“I’m pleased too that this report has looked at how children and carers are matched together, something that children have very clear views and ideas about. Of course, not every placement will always work out, despite the best intentions, and who children do move placement I would like them to be consulted about the adults and children who are important to them.”

The commissioner continues – “in the end, more than anything, foster children want to feel they are part of a family. A family life built on strong, valued relationships provides them with a sense of belonging and stability, and most say it is by far the best thing about being in care. This review is an important part of the drive to make that reality for many more foster children.”

Isn’t all this obvious? It is hardly surprising the reaction of The Fostering Network to the foster care stocktake was that it represented “a missed opportunity.” It would have been useful for the commissioner to have defined accurately in detail what this “drive” is, and when this “reality” might be achieved. Not doing this, has left the foster care stocktake looking like a PR exercise. It should have been much harder hitting. There is a shortage of foster carers and unplanned placement endings can be upsetting for them. This does not bode well for the recruitment and retention of foster carers – probably compromising further the stability hoped for by the children’s commissioner. It is unacceptable to wield platitudes. Such a relaxed attitude cannot now sit comfortably with children being “more than twice as likely to have persistent absence from education” due to unplanned placement endings. And this feeds into a mere 6% of children in care going on to university – compared to almost 50% of the general population. As Ruth Kelly, one time  Secretary of State for Education, wrote, “it is a fact that for many of the 72,000 children in care in England, their life chances are significantly worse than for young people as a whole.”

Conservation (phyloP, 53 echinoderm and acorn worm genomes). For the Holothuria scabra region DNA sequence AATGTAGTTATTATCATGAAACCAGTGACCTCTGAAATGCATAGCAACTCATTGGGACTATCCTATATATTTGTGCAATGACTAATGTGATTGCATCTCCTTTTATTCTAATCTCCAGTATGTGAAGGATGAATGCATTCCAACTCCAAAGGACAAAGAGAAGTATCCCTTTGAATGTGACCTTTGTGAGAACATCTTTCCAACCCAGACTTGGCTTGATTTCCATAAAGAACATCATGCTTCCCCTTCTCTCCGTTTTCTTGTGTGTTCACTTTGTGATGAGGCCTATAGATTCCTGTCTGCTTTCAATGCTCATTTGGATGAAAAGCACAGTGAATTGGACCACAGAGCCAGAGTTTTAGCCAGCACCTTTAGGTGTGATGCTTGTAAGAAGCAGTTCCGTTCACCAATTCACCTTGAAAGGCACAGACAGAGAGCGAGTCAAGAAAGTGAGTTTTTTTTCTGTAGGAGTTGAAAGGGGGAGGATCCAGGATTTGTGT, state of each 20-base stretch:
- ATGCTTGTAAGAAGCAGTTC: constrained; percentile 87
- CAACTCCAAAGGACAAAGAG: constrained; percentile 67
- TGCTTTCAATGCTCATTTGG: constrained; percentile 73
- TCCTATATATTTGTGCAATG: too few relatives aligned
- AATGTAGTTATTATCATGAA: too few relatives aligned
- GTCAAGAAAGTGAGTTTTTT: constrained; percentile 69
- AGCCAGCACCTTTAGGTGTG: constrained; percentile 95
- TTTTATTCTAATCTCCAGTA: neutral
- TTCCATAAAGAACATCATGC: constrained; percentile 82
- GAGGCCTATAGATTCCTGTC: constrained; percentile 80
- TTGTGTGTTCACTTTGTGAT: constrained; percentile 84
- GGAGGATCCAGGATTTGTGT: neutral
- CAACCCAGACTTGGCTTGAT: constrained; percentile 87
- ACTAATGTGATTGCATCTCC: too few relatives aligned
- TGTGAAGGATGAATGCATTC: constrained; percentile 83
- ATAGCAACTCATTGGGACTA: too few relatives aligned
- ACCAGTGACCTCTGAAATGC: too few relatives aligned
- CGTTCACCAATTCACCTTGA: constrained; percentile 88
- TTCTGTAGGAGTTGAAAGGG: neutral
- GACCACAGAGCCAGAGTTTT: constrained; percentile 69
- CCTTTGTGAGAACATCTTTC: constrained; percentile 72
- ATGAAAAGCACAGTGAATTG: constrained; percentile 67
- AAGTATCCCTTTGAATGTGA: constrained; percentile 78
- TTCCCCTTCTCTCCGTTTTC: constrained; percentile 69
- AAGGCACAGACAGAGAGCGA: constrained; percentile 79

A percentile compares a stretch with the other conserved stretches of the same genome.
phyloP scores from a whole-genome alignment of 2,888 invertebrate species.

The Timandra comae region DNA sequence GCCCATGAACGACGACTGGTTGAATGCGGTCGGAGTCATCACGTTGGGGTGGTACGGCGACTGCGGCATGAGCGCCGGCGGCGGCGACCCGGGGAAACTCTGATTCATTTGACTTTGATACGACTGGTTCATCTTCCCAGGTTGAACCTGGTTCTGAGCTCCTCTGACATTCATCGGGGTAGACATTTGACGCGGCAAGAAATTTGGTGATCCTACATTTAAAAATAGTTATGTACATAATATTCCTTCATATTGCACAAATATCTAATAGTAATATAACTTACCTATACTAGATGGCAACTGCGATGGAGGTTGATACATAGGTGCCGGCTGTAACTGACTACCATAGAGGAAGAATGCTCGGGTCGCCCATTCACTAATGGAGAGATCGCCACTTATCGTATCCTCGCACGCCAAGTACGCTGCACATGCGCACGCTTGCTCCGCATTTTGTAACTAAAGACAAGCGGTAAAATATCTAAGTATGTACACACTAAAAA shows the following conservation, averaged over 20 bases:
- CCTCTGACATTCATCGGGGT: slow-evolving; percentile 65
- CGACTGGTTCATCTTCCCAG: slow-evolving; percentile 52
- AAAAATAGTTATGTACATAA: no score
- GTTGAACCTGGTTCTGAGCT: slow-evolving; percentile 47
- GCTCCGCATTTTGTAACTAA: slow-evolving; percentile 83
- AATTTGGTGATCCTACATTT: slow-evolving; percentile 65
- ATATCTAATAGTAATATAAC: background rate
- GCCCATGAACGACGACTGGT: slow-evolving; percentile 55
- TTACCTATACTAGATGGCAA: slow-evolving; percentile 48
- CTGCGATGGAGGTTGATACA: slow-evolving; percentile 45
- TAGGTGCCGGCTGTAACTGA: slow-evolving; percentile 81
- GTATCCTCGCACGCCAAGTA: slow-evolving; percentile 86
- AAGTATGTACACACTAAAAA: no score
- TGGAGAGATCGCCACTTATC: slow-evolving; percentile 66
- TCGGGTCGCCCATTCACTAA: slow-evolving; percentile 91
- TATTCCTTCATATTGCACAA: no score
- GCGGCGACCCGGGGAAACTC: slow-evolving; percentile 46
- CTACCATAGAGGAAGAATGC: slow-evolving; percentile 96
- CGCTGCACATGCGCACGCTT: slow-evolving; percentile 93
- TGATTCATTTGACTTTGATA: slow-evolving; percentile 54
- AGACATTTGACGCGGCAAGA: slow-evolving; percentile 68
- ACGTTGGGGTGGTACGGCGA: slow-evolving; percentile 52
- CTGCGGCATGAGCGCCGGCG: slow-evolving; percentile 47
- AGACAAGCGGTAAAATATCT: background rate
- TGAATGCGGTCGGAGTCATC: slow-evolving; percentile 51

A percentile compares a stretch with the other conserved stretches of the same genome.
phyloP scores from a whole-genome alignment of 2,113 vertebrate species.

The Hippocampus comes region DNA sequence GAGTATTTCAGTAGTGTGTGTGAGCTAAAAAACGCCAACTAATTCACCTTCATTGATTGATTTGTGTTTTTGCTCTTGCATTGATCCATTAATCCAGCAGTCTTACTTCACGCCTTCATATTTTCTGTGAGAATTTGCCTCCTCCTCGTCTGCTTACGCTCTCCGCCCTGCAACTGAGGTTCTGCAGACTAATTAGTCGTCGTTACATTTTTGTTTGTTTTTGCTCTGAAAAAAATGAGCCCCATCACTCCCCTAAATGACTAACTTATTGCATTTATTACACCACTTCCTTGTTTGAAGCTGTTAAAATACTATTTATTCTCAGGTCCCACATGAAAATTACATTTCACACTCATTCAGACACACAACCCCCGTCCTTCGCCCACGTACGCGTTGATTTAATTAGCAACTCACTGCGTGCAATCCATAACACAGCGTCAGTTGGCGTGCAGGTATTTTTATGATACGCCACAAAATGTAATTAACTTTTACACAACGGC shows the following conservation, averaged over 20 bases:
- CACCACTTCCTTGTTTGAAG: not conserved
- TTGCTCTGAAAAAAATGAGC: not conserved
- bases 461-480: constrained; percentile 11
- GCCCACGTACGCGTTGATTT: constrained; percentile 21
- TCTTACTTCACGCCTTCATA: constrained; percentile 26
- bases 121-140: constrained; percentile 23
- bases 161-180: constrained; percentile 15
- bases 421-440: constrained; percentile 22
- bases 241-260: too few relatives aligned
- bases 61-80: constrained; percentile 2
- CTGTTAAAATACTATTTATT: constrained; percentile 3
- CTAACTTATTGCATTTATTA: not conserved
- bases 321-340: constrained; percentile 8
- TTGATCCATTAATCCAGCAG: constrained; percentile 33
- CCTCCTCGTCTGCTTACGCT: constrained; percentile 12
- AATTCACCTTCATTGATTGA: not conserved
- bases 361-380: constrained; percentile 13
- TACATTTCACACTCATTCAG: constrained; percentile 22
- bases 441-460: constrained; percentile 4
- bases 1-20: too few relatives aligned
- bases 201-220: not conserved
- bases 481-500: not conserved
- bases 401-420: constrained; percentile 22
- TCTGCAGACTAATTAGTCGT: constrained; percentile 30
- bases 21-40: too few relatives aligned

Rainbow Foster Care: ready for more information – or possibly taking the next step?